15 May 2021
By Laura Zapata and Laura Corso
The world of corporate sustainability has commonly used the biggest and boldest terms to demonstrate commitment to climate action: Net zero, carbon negative, carbon neutral. How do we know that these climate pledges are more than just buzzwords? How can companies invest in climate solutions that will have lasting impacts beyond the shine of a press release?
The task may seem daunting, but it is a great opportunity to apply the latest science and innovative technology to show tangible results in climate action.
Companies and organizations can reduce the carbon impact of the products and services they provide by reassessing source materials, reconfiguring supply chains, and creating thoughtful end-of-life options for products outside of a landfill. Yet even significant efforts to mitigate climate impacts can leave a final carbon footprint. In order to truly achieve a net-zero goal, companies must reclaim that final carbon footprint by investing in a positive climate action that will have lasting impacts for generations to come. That climate action must be verifiable and accountable, so that consumers, investors, and the public at large know it's legit.
It's in this realm of carbon offsetting where the industry has faced some hiccups. In the past, companies had limited options available to offset or reclaim their carbon footprint. Many carbon offsetting options have been outside the United States, making projects more difficult to track. Further, efforts such as reforestation have been found to overpromise and underdeliver, and in the worst cases, have caused local communities more harm than good.
By investing in utility-scale renewable power here in the U.S., company executives have the assurance that they can visit their projects and 'kick the tires.' They can accelerate the greening of the electric grid, providing cascading benefits to local communities. And now, thanks to a recent partnership, companies can rely on the latest AI-powered insights and emissions research to track and verify the real-time impact of new renewable projects on the grid.
This tech partnership builds on the concept of "emissionality." Building new renewable projects in regions with disproportionately dirty grid regions that are oversaturated with fossil fuels achieves greater avoided emissions. Ensuring that new projects directly replace fossil fuels like coal and natural gas effectively clears carbon from the grid for the next 40 years, or the lifetime of a utility-scale project. Companies can access unparalleled insights into how much carbon emissions those renewable projects accrue over time, allowing insights well beyond the initial transaction. For example, Boston University used emissionality analysis to invest in a wind farm in South Dakota, which will more than double their carbon emissions reduction impact based on location.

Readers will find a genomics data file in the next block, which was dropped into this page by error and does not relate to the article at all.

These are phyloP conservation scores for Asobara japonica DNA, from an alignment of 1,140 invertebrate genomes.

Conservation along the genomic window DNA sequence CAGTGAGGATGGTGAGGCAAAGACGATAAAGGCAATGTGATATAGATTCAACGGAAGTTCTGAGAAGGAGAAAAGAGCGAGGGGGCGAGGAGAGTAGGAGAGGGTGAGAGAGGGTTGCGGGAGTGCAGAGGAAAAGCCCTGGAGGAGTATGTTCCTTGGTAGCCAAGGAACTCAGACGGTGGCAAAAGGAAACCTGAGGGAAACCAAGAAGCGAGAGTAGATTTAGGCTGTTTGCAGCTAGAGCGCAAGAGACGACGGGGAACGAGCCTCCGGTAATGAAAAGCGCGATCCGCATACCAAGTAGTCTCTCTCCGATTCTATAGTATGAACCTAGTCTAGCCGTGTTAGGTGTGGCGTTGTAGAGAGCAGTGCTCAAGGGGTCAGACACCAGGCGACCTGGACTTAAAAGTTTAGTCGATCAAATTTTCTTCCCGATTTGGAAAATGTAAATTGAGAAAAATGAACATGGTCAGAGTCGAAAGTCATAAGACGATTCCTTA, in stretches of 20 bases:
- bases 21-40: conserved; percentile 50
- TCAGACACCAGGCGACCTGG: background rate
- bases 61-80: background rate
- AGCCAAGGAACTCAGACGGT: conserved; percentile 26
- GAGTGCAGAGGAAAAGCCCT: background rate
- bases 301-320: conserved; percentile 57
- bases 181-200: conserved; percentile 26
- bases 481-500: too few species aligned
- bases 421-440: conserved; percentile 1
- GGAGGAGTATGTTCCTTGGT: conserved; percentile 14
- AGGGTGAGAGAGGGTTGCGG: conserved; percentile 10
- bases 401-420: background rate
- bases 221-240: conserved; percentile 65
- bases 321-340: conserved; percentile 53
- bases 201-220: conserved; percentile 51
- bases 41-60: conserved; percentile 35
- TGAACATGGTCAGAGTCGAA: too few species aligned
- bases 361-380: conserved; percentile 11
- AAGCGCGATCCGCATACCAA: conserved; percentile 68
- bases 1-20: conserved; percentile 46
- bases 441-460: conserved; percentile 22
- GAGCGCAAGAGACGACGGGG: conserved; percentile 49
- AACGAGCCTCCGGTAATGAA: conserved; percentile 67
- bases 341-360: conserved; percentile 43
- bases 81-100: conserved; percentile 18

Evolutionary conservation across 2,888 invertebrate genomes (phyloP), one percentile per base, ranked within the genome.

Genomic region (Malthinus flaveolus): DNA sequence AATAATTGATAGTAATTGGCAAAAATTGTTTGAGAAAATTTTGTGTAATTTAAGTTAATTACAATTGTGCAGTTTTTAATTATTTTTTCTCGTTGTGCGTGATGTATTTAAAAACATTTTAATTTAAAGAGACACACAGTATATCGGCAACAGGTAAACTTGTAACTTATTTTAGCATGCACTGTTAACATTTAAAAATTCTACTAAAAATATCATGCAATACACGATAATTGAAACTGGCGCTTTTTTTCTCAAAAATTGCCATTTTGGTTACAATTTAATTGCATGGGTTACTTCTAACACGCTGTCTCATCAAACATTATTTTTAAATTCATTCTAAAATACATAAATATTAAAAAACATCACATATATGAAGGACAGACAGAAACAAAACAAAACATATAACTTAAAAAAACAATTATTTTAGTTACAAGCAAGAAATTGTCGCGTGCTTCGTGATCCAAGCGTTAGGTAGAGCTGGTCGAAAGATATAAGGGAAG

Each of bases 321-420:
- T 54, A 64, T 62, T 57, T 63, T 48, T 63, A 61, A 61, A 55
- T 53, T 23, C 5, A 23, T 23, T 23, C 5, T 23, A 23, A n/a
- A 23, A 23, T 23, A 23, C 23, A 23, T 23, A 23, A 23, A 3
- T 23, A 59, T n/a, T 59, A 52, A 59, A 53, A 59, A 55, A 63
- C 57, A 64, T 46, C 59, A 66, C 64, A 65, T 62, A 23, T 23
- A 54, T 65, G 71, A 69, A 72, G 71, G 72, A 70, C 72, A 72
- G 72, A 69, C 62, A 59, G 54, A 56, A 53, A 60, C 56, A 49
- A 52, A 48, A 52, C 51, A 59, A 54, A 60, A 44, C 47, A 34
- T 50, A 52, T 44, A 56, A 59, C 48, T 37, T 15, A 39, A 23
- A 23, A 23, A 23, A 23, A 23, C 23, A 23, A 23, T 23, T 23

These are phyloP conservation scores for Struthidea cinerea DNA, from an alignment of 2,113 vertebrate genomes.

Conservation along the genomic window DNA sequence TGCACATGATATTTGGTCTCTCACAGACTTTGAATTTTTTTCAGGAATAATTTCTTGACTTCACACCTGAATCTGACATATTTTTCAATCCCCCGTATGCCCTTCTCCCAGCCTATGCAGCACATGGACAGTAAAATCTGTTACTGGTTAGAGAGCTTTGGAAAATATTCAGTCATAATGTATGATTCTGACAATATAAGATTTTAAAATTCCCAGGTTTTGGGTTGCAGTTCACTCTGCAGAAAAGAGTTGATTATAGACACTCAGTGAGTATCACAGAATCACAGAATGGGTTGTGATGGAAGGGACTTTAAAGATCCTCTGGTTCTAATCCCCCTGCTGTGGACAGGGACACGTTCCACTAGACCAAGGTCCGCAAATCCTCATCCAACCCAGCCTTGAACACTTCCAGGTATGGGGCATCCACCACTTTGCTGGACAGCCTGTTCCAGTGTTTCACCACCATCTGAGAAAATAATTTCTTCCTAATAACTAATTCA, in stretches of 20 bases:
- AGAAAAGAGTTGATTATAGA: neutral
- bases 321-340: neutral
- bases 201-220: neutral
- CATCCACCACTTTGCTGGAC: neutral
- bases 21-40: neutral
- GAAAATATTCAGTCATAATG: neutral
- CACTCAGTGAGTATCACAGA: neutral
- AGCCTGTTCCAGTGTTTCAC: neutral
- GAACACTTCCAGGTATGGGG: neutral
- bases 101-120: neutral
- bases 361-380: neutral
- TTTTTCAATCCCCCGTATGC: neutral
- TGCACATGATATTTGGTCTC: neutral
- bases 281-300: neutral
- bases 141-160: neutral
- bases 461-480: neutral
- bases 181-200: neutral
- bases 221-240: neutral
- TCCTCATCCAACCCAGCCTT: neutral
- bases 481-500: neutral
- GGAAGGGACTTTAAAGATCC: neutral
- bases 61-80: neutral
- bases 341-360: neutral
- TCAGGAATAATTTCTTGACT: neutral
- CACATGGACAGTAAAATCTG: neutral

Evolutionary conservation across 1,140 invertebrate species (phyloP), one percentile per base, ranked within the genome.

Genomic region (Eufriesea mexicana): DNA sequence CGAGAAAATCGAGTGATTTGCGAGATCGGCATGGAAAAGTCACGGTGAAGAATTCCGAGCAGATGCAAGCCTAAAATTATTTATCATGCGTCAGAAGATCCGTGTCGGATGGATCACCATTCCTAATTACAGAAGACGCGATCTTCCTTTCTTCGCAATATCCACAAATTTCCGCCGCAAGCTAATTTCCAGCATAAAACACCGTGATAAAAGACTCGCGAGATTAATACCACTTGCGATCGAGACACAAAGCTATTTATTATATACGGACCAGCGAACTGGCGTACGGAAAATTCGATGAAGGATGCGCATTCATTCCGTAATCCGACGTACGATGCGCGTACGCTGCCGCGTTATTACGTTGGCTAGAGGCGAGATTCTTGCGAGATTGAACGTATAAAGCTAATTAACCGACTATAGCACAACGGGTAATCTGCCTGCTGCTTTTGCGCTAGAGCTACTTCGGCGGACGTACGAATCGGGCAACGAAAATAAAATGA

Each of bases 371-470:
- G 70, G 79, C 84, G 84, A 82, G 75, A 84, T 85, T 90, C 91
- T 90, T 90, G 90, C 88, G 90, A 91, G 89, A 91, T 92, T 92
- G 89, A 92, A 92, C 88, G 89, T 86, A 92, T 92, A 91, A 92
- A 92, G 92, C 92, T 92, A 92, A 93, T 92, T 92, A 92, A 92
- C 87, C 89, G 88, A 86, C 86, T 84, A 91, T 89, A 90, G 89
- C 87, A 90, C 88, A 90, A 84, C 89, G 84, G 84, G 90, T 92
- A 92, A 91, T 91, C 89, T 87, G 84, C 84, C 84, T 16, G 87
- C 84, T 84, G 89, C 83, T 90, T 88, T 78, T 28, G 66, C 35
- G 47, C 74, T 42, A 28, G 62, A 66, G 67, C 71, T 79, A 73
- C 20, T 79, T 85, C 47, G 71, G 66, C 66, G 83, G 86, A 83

Traditionally, companies and organizations wanting to invest in renewable energy projects have had few options available. It's often only those in the upper echelon, such as Google, Apple, or P&G, who have the appetite to sign on to 15- 30-year agreements and the credit rating available for banks to agree to finance utility-scale solar projects through a Power Purchase Agreement (PPA). Alternately, companies can purchase Renewable Energy Credits (RECs) to match their electricity demand. However, these RECs do not directly finance new renewable energy projects, drawing instead from renewable energy sources that may have been in operation for years.
Companies of all sizes, from startup to local business to mid-sized, should be able to invest in renewable energy with the knowledge that their actions are directly financing new renewable projects in advance of, and in addition to, policy initiatives. For example, a sustainable corporate gifting agency based in Seattle, Washington recently announced an investment to reclaim over half a million pounds of carbon, building new utility-scale solar in Jackson, Tennessee. This company is reclaiming their carbon footprint by building clean energy in a community that currently draws less than one percent of their electricity from solar power, making an emissional impact and accelerating the greening of the grid.
One outcome of the above-mentioned partnership is that companies reclaiming their carbon footprint by investing in the grid will be able to see the direct, tangible impact of their dollars. By building new renewables in communities that would otherwise be left behind, companies are helping to lower pollution and provide environmental health benefits, create local jobs and tax revenue, and even help the community become more attractive for future job growth. Accelerating the greening of the grid everywhere can help us achieve sunnier days ahead.
A goal of reclaiming a portfolio's carbon footprint shouldn't come with added worry as to whether the investment will achieve the desired results or create permanent positive change. Combining the worlds of voluntary corporate action and clean energy development offers a new way to take direct, immediate action to help the United States achieve its climate goals and stop climate change in its tracks. By relying on machine learning and AI-powered insights to demonstrate the impact of projects, companies and organizations can have confidence that they are providing positive, additional impact that will expand clean energy for generations to come. After all, rising to the challenge of climate change will take all hands on deck.
Laura Zapata is co-founder of Clearloop, and Laura Corso is partnerships managing director of WattTime.
Clearloop | clearloop.us
WattTime | www.watttime.org
Laura Zapata and Laura Corso Volume: